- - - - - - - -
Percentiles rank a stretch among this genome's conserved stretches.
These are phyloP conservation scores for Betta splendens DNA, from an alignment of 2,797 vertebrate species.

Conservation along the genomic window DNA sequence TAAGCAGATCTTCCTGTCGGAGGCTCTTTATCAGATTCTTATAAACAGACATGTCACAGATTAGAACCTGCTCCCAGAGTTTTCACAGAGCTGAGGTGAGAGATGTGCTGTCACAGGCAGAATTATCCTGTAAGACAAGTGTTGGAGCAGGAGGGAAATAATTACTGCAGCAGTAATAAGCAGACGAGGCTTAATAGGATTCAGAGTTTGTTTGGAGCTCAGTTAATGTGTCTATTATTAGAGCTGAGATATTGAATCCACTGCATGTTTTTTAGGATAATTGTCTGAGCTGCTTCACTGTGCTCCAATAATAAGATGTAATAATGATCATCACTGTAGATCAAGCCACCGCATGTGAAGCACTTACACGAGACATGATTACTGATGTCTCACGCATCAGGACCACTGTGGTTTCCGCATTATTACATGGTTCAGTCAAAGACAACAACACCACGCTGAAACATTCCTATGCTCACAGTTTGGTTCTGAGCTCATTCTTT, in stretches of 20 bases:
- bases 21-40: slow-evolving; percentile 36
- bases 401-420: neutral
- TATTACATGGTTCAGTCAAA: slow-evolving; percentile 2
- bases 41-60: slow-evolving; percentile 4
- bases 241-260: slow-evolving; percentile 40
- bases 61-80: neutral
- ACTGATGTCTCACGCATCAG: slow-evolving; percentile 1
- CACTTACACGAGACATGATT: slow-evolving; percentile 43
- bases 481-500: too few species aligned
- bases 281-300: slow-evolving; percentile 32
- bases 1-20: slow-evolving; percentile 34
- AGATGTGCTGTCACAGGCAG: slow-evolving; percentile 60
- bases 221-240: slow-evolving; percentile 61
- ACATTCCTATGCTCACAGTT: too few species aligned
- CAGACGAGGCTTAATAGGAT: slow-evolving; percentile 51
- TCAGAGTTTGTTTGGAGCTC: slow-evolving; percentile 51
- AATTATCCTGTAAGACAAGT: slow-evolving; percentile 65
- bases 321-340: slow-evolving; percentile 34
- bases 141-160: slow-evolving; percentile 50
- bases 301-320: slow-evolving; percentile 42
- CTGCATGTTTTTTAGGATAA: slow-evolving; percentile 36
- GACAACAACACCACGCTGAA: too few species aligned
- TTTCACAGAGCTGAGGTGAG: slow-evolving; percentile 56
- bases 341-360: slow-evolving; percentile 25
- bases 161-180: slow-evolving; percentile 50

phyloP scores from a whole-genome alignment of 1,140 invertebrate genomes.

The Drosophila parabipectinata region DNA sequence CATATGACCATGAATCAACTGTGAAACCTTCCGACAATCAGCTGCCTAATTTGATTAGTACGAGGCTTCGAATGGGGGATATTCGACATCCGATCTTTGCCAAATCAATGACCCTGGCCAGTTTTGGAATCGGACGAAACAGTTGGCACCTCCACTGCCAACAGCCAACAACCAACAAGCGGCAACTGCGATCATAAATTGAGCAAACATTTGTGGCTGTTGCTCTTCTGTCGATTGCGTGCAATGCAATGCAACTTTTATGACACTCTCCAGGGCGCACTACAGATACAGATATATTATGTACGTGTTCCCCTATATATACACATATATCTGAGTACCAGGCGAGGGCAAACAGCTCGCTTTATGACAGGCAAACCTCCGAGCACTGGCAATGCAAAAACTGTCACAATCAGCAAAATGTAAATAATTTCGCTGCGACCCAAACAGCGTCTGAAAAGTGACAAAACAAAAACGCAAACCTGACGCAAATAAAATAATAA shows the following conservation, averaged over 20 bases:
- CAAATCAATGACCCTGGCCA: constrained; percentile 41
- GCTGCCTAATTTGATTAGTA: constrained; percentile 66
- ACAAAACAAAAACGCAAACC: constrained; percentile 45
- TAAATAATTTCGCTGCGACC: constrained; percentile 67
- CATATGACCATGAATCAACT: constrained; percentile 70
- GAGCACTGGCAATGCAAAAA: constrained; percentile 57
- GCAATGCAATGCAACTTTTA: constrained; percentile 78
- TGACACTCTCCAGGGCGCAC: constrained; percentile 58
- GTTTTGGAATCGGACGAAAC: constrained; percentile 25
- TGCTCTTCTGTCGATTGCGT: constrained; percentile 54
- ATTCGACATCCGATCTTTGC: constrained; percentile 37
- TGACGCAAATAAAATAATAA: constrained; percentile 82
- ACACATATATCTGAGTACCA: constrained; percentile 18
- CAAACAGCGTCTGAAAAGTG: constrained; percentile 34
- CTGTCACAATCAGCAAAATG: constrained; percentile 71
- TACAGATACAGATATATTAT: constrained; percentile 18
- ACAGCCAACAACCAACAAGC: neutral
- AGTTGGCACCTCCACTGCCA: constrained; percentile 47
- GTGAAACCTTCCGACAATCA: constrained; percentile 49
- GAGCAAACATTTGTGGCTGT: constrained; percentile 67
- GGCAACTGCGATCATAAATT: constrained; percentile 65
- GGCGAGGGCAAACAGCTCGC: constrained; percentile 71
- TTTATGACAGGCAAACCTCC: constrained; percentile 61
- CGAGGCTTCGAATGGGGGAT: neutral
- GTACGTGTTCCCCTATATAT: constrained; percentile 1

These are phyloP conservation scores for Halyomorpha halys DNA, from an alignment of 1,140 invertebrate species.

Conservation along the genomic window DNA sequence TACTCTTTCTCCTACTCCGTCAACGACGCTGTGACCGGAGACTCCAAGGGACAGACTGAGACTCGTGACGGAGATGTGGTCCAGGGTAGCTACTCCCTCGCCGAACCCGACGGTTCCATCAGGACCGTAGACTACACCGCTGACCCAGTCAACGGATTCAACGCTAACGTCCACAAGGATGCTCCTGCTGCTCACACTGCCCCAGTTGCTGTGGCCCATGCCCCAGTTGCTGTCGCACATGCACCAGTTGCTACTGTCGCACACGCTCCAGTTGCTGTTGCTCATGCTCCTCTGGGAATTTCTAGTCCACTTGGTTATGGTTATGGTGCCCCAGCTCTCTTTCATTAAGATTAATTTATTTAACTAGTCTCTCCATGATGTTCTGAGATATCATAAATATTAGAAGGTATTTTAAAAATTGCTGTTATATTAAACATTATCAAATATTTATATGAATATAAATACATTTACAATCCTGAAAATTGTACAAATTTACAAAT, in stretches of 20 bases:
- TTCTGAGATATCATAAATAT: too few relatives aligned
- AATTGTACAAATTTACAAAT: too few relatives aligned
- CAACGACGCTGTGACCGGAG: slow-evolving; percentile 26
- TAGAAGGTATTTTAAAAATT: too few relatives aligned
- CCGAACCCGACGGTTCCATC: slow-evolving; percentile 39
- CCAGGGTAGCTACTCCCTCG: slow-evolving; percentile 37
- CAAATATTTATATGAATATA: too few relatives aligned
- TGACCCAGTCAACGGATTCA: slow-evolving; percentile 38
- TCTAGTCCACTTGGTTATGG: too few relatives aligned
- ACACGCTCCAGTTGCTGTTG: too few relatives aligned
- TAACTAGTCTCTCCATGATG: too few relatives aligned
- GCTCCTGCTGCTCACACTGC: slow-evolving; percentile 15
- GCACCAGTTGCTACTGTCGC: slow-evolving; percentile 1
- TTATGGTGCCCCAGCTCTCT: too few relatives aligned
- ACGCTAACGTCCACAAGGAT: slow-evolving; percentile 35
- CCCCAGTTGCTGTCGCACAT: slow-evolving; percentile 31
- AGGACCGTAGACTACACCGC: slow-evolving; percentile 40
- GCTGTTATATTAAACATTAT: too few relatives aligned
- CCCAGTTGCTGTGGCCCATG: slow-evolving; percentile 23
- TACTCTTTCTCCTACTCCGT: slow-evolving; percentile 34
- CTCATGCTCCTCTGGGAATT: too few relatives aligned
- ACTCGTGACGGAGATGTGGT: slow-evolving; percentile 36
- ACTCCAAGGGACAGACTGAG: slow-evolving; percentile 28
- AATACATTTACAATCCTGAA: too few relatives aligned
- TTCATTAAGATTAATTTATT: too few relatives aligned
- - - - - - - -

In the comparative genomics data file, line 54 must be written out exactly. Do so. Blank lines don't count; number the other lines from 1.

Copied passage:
- CGAGGCTTCGAATGGGGGAT: neutral